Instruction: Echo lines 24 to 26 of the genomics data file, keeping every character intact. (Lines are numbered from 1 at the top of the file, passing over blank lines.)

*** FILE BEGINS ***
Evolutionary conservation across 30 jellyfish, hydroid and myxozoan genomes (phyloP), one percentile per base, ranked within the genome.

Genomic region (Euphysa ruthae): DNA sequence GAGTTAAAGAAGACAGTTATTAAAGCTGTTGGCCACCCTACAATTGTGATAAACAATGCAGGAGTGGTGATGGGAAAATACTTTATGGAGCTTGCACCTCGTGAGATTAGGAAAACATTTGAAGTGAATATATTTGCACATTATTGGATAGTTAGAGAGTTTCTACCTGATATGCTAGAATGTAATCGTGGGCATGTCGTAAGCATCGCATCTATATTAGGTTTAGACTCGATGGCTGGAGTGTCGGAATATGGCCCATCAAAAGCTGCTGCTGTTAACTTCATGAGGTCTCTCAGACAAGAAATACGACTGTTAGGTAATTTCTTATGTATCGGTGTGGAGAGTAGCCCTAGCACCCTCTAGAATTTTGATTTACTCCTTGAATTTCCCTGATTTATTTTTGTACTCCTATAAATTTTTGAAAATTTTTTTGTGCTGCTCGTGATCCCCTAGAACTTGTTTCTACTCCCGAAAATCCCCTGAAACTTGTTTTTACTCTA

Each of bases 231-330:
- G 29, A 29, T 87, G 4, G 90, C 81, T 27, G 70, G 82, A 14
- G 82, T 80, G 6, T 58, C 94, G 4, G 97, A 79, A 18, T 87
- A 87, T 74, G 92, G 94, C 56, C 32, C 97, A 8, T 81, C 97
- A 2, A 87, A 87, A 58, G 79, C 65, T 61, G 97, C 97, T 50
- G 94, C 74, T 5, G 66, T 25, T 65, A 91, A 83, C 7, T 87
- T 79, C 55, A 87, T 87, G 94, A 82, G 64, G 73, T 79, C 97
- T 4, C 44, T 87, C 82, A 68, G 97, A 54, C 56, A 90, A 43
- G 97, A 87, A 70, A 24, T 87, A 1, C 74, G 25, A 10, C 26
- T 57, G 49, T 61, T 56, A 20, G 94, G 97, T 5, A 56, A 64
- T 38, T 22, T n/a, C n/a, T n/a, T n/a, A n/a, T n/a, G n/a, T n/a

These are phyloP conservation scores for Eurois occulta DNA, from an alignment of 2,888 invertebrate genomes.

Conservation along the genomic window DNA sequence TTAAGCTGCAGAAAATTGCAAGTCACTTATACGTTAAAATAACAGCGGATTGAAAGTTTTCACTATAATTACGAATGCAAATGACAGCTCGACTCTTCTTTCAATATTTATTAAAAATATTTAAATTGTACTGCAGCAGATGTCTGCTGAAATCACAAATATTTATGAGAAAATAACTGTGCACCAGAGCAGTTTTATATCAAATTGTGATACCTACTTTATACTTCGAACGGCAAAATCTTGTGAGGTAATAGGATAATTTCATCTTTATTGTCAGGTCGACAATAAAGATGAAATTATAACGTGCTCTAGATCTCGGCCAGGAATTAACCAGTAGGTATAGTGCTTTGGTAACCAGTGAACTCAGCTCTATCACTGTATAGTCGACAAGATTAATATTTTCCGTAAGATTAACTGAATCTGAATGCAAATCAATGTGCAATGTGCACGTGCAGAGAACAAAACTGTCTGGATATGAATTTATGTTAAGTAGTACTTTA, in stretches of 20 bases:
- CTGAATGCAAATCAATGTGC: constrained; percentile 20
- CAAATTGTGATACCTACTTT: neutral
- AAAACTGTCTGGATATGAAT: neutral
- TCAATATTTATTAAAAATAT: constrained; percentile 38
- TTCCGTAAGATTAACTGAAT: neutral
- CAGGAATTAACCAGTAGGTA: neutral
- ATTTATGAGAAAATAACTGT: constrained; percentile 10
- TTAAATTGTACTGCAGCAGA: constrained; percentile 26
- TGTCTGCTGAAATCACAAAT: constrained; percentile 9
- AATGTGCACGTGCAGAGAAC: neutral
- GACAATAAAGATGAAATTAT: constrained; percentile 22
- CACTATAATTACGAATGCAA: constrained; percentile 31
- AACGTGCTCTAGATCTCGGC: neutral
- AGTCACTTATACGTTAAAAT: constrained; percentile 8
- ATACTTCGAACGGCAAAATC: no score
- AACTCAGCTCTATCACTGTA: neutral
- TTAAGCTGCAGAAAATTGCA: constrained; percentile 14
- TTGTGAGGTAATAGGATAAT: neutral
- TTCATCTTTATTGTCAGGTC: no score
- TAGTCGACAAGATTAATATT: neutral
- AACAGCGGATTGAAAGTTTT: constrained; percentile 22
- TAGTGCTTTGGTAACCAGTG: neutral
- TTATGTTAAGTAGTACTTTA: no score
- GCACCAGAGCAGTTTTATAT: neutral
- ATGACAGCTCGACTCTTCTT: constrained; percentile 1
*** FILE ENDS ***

- TGTCTGCTGAAATCACAAAT: constrained; percentile 9
- AATGTGCACGTGCAGAGAAC: neutral
- GACAATAAAGATGAAATTAT: constrained; percentile 22